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Way Back When: The great quarterbacks of the Broncos-Chiefs rivalry through the years


The columns I write are nostalgic in nature, hopefully tying the past to the present but largely looking at great historical times gone by.

So they are not for everybody, but any current fans of the Denver Broncos also have to appreciate and give dignity to our opponents. Without someone else to play who wants to win just as much as we do, we are just reduced to playing scrimmages against ourselves, a concept that defies the nature of the game. And in all of Broncos history we have had no rivals like those in the AFC West, with the Kansas City Chiefs at the very top.

When the Broncos began, back in 1960, we owed our very existence to future Pro Football Hall of Famer Lamar Hunt, owner of the Dallas Texans and founder of the American Football League. His teams played as the Texans for three seasons before moving to Kansas City, where they took the nickname "Chiefs" as an homage to the mayor of Kansas City, Harold Bartle, known locally as "The Chief" and the single political individual who made things accommodating for Hunt and his young pro football team.

That was back in late winter of 1963.

From the 1960s until today, the Broncos and Chiefs have always faced off twice a year. And then as now, this series has always been about the quarterbacks.

In the '60s the Broncos went from rags to ... more rags, as the doormats on the Western Division.

The Chiefs? They had the wealthiest and most farsighted owner and the best team in the league for the entire decade. They won the most games and the most AFL titles.

And a lot of it was about Len Dawson, the future Hall of Fame quarterback.

Once upon a time KC head coach Hank Stram told Dawson, "Leonard, make sure that you never let them see you sweat."

And Dawson replied, "Coach, quarterbacks don't sweat. Quarterbacks perspire."

Lenny never did much of either against the Broncos, as the Chiefs went 19-1 against Denver in that decade. A Hall of Fame quarterback can do that for a team.

Of course, time moved on and the Broncos' fortunates changed as they found successful quarterbacks. Ring of Famer Charley Johnson became the first QB to lead Denver to multiple wins over the Chiefs, and Craig Morton would put a dent in the series deficit with a 7-3 record against Kansas City.

Then John Elway came to Denver, and that was that, for the entire period from 1983-98, and as we now know, beyond. The Broncos went to the Super Bowl five times with Elway at quarterback, becoming one of the select franchises to post back-to-back world championships in 1997 and 1998, at one point going nearly an entire calendar year without a defeat. Against the Chiefs, he won more often than he lost, earning an 18-12 record in the 30 regular-season and postgame games he started against Kansas City.

Elway was the king of the fourth-quarter comebacks, a statistic that I am proud to have researched and used well before anyone else, and he had five of those comebacks at our Mile High Stadium against the Chiefs.

I can recall so many of those comebacks, and how they drove Kansas City personnel crazy. I remember the "Monday Night Football" game when we trailed the Chiefs, with their public relations guys naturally euphoric about the upcoming Kansas City win. In Elway's last drive of the game, he began with three straight incomplete passes, and facing a fourth-and-10 in Denver territory, he did not simply go for the first down.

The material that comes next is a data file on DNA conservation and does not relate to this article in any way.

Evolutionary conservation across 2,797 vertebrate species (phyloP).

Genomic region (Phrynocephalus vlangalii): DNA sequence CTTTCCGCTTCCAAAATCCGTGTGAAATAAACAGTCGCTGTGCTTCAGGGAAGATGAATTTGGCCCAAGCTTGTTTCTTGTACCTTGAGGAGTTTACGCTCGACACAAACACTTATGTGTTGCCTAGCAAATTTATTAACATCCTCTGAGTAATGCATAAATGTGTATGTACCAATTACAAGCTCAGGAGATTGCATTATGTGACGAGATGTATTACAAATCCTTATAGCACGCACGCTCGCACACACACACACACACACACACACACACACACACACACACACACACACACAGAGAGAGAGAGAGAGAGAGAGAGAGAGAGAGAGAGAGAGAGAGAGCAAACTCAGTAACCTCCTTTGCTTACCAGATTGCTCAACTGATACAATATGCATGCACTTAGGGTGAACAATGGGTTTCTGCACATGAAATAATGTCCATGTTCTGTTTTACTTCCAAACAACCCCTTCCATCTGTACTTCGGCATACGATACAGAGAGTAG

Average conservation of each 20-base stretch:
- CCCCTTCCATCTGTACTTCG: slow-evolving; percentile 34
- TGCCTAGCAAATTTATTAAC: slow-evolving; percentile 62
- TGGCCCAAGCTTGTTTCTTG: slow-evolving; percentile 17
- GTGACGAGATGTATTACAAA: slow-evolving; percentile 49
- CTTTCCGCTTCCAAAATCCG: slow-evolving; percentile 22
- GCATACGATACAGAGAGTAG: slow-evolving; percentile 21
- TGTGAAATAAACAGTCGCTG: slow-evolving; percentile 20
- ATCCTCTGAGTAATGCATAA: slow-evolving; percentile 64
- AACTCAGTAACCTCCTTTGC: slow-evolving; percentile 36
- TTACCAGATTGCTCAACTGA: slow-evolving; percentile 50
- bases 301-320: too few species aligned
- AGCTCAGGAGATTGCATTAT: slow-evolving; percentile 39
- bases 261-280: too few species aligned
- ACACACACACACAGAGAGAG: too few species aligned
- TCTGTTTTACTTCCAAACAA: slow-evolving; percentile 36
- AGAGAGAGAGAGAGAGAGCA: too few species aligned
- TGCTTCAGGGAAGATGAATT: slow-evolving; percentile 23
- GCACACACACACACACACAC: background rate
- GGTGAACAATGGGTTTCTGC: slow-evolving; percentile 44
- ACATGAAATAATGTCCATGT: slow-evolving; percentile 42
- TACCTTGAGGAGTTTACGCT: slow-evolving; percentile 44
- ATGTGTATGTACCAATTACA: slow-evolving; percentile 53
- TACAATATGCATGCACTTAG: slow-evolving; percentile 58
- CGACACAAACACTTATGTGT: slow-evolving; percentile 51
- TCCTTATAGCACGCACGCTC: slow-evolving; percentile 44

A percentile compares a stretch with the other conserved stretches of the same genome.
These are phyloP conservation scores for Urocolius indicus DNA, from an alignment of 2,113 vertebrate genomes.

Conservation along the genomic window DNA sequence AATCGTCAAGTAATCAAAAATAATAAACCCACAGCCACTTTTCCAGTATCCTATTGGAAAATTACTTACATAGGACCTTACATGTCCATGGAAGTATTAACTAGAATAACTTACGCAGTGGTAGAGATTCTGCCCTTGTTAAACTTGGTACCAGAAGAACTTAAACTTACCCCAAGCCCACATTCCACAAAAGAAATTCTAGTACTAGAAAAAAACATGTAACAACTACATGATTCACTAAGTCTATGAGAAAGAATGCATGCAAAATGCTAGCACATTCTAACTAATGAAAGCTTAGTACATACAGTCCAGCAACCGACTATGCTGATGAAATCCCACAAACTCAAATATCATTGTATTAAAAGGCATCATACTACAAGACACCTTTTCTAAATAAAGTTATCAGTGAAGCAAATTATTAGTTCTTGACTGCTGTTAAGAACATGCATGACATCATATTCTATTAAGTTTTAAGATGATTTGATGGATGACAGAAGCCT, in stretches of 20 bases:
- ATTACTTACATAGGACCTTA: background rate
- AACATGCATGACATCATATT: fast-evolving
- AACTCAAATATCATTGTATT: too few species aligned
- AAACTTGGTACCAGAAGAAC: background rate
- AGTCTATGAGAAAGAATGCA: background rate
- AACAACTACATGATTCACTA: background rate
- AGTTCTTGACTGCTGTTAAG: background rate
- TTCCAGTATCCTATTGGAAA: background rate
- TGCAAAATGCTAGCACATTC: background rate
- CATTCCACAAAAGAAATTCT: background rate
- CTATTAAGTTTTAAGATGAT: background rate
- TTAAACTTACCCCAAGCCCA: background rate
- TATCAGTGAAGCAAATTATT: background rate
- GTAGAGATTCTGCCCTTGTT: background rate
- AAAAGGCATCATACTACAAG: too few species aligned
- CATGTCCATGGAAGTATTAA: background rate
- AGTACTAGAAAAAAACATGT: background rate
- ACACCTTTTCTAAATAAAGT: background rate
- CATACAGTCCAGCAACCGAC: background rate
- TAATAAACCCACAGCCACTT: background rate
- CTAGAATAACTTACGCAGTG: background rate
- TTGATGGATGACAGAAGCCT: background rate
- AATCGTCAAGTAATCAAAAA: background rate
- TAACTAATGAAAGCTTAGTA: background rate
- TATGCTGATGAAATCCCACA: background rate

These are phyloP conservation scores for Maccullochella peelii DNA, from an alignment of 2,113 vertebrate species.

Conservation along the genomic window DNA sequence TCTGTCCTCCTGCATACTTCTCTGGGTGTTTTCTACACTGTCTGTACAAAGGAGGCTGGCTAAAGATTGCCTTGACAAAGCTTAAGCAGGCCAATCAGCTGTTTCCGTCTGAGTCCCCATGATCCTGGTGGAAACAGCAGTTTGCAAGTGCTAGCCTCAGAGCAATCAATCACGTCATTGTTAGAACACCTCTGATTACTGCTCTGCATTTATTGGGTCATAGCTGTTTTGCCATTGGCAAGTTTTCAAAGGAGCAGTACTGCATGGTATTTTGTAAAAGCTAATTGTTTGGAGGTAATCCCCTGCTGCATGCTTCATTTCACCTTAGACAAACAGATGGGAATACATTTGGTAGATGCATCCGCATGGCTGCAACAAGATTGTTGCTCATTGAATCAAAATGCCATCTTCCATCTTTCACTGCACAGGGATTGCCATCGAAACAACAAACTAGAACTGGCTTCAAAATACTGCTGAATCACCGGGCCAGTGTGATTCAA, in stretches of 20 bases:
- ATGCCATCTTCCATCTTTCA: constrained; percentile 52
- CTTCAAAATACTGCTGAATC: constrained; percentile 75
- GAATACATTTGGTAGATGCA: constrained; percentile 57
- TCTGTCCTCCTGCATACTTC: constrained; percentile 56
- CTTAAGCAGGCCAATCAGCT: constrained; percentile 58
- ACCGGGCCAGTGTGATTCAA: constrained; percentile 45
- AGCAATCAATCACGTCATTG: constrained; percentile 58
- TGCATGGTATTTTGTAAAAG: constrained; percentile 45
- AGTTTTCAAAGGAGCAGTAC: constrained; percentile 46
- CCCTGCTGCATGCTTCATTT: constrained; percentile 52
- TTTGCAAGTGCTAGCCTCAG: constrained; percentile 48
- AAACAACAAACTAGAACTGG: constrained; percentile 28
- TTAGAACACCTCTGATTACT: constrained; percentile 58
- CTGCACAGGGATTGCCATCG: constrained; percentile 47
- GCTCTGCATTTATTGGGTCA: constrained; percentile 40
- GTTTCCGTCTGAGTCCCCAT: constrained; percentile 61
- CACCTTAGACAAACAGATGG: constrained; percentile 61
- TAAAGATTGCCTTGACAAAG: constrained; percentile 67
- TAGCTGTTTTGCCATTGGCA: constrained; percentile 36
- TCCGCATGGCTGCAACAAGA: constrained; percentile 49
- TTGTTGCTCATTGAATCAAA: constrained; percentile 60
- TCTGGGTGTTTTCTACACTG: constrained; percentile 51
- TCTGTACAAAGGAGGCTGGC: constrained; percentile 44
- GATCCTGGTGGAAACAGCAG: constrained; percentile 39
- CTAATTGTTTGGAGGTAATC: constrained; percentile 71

"I just had to catch that," Vance told me. "John chose me and put the entire game on the line. I had to make that catch."

He did, we kicked a field goal to win, and the frustration on the faces of the Kansas City personnel was deep and searing.

Eventually, Elway retired — a happy day for everyone else in the AFC West.

And things kind of moved back and forth for a few years.

But then Elway came back.

And he had a large role in the greatest free agent acquisition of all time, signing the only contract ever with a Hall of Fame signature (his) and the signature of a future Hall of Famer (Peyton Manning).

The Chiefs beat us just once during the four-year Manning era, and they had to endure not only seven consecutive losses to Denver, but also watch us go to two more Super Bowls and win Super Bowl 50.

The series has been all about the quarterback, and for 20 years we had either Elway or Manning calling our signals.

Now, of course, we are in the Patrick Mahomes era, which Broncos fans hope may also become known as the Drew Lock era. But for now, the Chiefs have won nine straight against us and are themselves the defending world champions.

Mahomes already has a Super Bowl ring and an NFL MVP award. He is most deserving of all accolades.

This rivalry is a great one, marked by superior quarterback play, but what has not yet happened is the future.

The past has happened, and the present is taking place right now.

But the future is yet to be.

And as one of our staff members told me back in the day when we had uncertainty at the signal caller position, "I trust our quarterback."

I said, "You mean 'so and so?' (to be generous, I am not using his name).

"No," he replied. "I mean Elway."

Elway is still here, and he still casts a gigantic shadow over Broncos Country and the quarterback position for the Broncos, both with his incredible passion and his desire to win, now and always.

So we shall see.

The Broncos-Chiefs future is yet to be written, but the past tells us that the quarterback position will have a lot to say about the future chapters in that book.

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